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  • Adele

What is the state of Employee Engagement today?

Updated: Aug 24, 2023

"Today, more than twice as many employees are motivated by work passion than career ambition (12 percent vs. 5 percent), indicating a need for leadership to focus on making the work environment compelling and enjoyable for everyone"[i]

We have an engagement deficit… it’s official!

In 2009 Kenexa reported that the UK had an employee engagement deficit, that around only 33% of the UK workers were engaged and the UK was ranked 9th for engagement of the world's 12 largest economies by GDP.

The UK also has a productivity deficit. In 2011 an ONS survey found that output per hour in the UK was 15% below the average for the rest of the G7 industrialised nations; on an output per worker basis, UK productivity was 20% lower than the rest of the G7 in 2011. This represented the widest productivity gap since 1995.

By 2014 the ONS found that output per hour had decreased even further and was now 20 % lower than the rest of the G7 nations. The UK had a "productivity gap" of about 18% compared with a gap of about 7% for the rest of the G7.

In Deloitte's Human Capital Trends survey 2015, more than 50% of the respondents had either no programme for employee engagement or at best a poor programme. Considering the worsening statistics of productivity in the UK, and knowing how important employee engagement is for productivity and business success it is quite a frightening statistic.

In Spring 2015 the CIPD reported their Employee Outlook survey showing that 39% of employees were engaged, just over 2% were disengaged and just under 59% were neutral.[ii] That shows a very large risk to UK businesses when 60% of your workforce is not engaged.

We need to focus on culture

The losers in this ever more competitive business environment are those organisations who fail to recognise that employee engagement is at an all-time low. Worse still are those that try to solve this problem by placing focus on 'motivating' employees in order to gain employee engagement.

What do I mean by that? I mean those organisations who are trying to dangle those huge carrots that don’t work; those trying to ‘motivate’ employees with promises of reward that might work in the short term, but won’t work in the long term.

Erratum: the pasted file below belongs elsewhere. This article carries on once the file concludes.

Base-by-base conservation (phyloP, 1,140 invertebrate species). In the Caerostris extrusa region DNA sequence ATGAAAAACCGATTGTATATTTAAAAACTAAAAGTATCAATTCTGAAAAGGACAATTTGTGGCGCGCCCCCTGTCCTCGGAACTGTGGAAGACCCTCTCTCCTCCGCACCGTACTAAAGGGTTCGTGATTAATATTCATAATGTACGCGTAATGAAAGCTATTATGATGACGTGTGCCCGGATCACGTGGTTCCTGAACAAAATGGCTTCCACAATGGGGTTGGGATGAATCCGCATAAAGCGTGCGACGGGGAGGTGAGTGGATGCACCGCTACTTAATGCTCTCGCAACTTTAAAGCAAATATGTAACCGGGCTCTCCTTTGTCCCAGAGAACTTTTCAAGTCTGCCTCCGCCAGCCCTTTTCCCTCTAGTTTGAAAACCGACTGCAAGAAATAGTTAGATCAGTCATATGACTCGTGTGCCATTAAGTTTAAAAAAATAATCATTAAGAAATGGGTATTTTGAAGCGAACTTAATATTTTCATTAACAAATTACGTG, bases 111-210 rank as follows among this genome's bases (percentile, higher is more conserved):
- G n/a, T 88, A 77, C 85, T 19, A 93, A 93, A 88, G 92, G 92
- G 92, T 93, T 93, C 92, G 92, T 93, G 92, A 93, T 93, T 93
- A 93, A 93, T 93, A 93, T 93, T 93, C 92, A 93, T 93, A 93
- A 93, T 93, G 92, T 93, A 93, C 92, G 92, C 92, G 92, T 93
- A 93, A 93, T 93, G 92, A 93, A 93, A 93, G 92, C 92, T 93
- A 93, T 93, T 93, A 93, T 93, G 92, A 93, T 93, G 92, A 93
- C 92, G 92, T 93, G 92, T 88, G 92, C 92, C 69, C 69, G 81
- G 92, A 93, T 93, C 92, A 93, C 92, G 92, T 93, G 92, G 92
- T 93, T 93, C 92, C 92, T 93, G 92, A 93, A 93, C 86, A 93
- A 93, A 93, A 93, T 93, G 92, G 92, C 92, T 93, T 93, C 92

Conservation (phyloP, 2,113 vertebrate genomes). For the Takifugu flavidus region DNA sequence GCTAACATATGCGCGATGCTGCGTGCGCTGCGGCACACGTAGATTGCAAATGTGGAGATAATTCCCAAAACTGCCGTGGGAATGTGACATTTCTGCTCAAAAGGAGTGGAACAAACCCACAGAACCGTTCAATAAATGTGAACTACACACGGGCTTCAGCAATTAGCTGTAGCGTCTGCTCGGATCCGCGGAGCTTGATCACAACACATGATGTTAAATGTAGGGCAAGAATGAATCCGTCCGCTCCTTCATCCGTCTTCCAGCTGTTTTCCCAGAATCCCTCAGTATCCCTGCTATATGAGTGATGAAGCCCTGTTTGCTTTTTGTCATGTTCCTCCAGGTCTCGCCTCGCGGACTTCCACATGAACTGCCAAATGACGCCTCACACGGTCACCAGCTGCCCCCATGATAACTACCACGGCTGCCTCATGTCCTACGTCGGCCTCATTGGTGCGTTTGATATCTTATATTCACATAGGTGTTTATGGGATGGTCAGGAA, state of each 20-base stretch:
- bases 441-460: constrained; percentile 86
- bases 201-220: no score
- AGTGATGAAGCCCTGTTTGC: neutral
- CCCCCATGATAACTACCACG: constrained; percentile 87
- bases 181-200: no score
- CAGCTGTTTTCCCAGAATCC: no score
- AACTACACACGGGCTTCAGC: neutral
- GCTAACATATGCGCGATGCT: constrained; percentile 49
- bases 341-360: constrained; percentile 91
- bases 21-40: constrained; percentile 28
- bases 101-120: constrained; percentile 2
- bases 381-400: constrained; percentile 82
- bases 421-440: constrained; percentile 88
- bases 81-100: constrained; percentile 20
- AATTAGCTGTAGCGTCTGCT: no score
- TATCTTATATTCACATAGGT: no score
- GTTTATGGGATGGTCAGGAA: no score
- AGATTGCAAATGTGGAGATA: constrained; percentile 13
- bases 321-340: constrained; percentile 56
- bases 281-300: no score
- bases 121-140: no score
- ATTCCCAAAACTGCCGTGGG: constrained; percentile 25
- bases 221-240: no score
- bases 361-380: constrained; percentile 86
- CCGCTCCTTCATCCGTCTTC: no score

The winners in this ever changing situation over the last 15 years have been the organisations that embrace employee happiness and take time to understand why an employee is motivated already, and what quality of motivation exists, not what initiatives the organisation can impose 'to motivate' the employee.

Take time to look around your business, understand the current workplace culture. What is really going on around you?

Are your employees given opportunities for learning, growth, development?

Do they have a working environment which empowers them rather than micro manages them?

Can they feel comfortable each day in their environment: do they have sufficient work space, facilities, break out areas, rest periods?

Do they have experienced, engaging and supportive leaders around them?

Do they have opportunities to define their own workload and direction?

Do they have a reasonable work- life balance?

Are many leaving you at a great rate?

How do you benchmark against competitors in your sector?

Have you asked your employees how they are feeling recently?

Are they having fun at work, can they feel relaxed?

Are your employees getting financial and emotional reward at work?

Have you considered the differences in needs between the generations in your workforce? Remember one size does not fit all. We now have 3 to 4 generations in the workforce, all with different expectations. Just managing across the generation gaps is a challenge in itself.

Do you know what is really going on in your business?

There are many more questions you should ask; I could go on forever here but I hope you get the idea. We need to take a good hard look at the culture within our businesses. We need to remove any damaging legacy traits, provide a safe and secure environment in which our employees can feel valued, empowered and let them flourish… your employees will do the rest.

[i] [i] Hagel, John III, Passion versus ambition: Did Steve Jobs have worker passion? Deloitte University Press, November 19, 2014, http:// [ii]

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